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Musk Thistle or Nodding Thistle
(Carduus nutans) Aster Family / Thistle Subfamily
By Thomas J. Elpel with additions by Pamela G. Sherman

Carduus nutans: Nodding Thistle or Musk Thistle.

      About the Musk Thistle: Also called Nodding thistle, it's found up to 9,000 feet in elevation and can grow up to 8 feet tall. A biennial, musk thistle is taprooted and reproduces by seed. With one purplish flowering head per stem, the outer broad, stout phyllaries (Aster family bracts) spreading and bent downward, the whole set of them high and hairy. The thick leaves are somewhat lobed with wavy, white-outlined margins and big, light-green mid-veins. Basal leaves are bigger than leaves farther up the stout stem. All the leaves are long and decurrent (leaves that continue down the stem beyond the point of attachment).

      The musk thistle is native to southern Europe and western Asia. It was introduced to this continent early in the 1900's, and now it is widespread across the U.S. and Canada. Musk thistle thrives in areas where livestock have lingered, especially bedding areas where stock return to the same spot each day through the growing season. The musk thistle is a biennial, meaning that the plants form a rosette on the ground the first year, then send up a flower stalk and die the second year. Hummingbirds thrive on the nectar of the flowers.

Peeling a nodding or musk thistle stalk for food.       Edible/Medicinal Thistles are quite edible, except for the spines. Livestock often eat thistles after the plants are cut, apparently since they can bite into them without getting poked in the nose. Wilting may also make the plants easier to ingest without injury.

      The musk thistle is an edible wild food for people too, provided it hasn't been sprayed. It is one of my favorite snacks. There is a technique to peeling the stalk while avoiding the stickers. Thistles are only good when the stalks are still fleshy; as summer progresses they become woody and inedible. Carefully grasp the tip of a budding flower and bend the stalk over to see how much of the plant is still succulent and where it has already become woody. With a quick slice of a knife, cut through the stalk taking only the top succulent part.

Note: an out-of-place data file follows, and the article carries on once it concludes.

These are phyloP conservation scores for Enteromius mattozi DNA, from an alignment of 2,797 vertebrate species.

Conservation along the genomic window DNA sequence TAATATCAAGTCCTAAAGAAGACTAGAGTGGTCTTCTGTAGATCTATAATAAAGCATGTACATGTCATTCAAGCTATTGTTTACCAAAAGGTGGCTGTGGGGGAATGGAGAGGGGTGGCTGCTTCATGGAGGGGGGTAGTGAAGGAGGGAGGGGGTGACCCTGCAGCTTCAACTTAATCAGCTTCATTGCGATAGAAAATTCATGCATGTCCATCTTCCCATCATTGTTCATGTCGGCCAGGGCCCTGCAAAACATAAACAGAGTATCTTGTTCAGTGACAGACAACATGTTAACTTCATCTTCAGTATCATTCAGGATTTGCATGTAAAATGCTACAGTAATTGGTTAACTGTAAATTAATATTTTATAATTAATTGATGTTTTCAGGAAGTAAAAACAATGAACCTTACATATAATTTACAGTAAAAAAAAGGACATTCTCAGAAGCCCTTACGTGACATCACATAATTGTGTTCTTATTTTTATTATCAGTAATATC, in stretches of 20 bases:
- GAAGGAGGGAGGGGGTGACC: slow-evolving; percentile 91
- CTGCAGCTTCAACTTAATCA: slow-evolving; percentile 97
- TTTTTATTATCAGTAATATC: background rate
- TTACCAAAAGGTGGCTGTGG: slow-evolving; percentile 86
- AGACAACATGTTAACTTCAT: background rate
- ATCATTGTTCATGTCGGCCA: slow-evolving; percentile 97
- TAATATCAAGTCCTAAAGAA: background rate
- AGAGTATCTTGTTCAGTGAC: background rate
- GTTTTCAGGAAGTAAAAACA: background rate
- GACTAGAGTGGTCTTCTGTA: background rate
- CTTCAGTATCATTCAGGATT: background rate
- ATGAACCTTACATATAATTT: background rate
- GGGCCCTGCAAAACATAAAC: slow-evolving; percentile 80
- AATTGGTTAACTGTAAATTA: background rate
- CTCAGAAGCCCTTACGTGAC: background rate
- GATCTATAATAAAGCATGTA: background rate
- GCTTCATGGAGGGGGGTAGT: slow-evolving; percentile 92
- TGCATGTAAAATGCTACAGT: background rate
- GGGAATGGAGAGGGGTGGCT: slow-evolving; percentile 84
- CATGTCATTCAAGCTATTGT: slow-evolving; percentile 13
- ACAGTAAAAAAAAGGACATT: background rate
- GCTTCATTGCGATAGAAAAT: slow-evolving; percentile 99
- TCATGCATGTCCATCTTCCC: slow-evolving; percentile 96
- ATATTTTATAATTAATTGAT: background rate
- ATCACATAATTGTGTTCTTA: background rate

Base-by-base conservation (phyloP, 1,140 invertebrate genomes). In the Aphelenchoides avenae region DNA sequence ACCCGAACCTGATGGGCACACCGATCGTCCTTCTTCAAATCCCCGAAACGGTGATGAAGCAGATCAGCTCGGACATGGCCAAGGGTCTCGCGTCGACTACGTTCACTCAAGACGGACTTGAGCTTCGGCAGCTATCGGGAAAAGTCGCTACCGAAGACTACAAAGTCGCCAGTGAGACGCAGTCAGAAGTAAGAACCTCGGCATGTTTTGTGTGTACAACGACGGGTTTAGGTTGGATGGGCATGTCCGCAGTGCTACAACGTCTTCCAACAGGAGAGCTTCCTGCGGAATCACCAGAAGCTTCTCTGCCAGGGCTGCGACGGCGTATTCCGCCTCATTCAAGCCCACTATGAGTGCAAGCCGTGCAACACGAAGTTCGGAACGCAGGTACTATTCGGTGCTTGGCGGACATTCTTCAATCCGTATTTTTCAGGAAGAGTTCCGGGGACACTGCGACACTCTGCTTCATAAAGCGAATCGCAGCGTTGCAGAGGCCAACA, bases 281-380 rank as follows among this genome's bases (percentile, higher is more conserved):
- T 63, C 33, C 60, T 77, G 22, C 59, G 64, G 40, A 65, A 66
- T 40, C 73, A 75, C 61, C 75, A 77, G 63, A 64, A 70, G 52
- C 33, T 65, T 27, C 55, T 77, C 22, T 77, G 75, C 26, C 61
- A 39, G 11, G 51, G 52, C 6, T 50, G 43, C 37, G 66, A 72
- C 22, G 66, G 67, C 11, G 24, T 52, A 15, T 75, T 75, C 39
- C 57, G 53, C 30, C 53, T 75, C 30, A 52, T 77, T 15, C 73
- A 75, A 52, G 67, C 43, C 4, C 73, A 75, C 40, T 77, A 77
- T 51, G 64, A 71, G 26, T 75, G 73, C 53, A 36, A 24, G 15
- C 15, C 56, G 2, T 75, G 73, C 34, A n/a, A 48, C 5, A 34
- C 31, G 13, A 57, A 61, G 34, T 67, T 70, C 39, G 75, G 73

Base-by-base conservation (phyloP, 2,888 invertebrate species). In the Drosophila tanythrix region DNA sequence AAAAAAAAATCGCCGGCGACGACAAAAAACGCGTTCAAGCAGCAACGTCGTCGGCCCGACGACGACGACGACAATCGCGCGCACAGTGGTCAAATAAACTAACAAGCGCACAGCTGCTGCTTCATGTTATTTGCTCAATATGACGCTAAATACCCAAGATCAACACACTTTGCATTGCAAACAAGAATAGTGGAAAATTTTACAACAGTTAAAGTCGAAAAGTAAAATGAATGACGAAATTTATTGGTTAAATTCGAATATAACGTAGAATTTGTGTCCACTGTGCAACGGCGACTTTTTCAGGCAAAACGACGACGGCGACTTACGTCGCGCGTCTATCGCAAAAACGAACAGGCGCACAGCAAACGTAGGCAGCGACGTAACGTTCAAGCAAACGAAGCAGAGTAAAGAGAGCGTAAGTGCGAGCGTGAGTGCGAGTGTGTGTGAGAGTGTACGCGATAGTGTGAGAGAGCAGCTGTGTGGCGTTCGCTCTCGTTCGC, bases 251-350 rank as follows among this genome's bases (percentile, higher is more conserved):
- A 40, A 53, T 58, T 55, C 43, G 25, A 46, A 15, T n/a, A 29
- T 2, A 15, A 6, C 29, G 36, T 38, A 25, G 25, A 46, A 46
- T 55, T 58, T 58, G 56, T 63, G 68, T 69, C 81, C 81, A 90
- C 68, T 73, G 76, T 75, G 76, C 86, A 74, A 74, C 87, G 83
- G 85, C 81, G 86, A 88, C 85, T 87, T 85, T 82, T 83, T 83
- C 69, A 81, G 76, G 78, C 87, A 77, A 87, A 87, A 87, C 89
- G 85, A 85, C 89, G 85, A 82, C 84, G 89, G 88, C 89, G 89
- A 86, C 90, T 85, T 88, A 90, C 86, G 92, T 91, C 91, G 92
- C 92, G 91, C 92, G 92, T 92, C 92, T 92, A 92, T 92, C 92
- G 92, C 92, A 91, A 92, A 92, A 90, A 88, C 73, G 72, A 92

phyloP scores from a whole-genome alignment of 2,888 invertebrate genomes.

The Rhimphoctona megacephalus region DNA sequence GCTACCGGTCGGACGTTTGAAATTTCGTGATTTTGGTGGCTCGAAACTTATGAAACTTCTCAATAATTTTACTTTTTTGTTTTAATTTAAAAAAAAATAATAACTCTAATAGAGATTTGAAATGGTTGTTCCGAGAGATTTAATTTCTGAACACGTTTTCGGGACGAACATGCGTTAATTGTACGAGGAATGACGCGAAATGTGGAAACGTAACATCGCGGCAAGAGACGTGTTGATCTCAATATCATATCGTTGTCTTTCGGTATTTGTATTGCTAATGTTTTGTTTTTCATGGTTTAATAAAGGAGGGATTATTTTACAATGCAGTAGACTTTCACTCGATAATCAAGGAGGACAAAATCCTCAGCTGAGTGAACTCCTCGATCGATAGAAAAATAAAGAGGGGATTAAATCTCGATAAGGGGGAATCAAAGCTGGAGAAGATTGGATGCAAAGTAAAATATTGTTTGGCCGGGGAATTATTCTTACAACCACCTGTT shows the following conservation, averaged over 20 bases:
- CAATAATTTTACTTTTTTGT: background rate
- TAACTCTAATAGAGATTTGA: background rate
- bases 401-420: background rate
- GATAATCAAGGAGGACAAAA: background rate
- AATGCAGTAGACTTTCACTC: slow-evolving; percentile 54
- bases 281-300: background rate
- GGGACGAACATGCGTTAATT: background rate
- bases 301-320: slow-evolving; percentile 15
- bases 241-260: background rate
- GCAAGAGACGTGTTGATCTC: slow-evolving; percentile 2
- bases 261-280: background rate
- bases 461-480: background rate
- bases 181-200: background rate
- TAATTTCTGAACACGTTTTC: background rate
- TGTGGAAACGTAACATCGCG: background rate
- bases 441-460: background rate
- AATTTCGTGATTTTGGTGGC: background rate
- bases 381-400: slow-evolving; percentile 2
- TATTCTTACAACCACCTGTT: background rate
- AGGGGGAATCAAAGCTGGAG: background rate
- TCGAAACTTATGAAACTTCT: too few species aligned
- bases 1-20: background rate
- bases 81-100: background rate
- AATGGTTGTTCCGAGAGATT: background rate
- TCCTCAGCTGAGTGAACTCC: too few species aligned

Foraging the Mountain West.       Do not cut all the way through the stalk, but rather, leave the "rind" intact on one side and let the thistle top hang down from that rind. Carefully grab the thistle top and pull it gently away from the parent stalk. This action peels the rind off the side of the stem that is still attached to the main stalk. The peeled side of the stem provides a safe, stickerless place for your fingers. The rest of the process is like peeling a banana. Start at the cut and peel the spiny rind off on each side of the stem. I think you will agree that thistle stalks are delicious! See Foraging the Mountain West for more details.

      Some also make a green thistle drink by juicing and straining young thistle leaves. Katrina Blair of Durango makes a thistle root chai and other dishes from musk thistle and enjoys chewing the purple flower as chewing gum.

      Medicinally, musk thistle leaves and seeds are useful as a bitter tonic to stimulate liver function. Studies in India have documented that the seeds contain a linoleic acid-rich oil rich which has proved useful in the prevention of atherosclerosis. According to ethnobotanist Dr. James Duke, this thistle has been used as a detoxifying herb and to lower fever.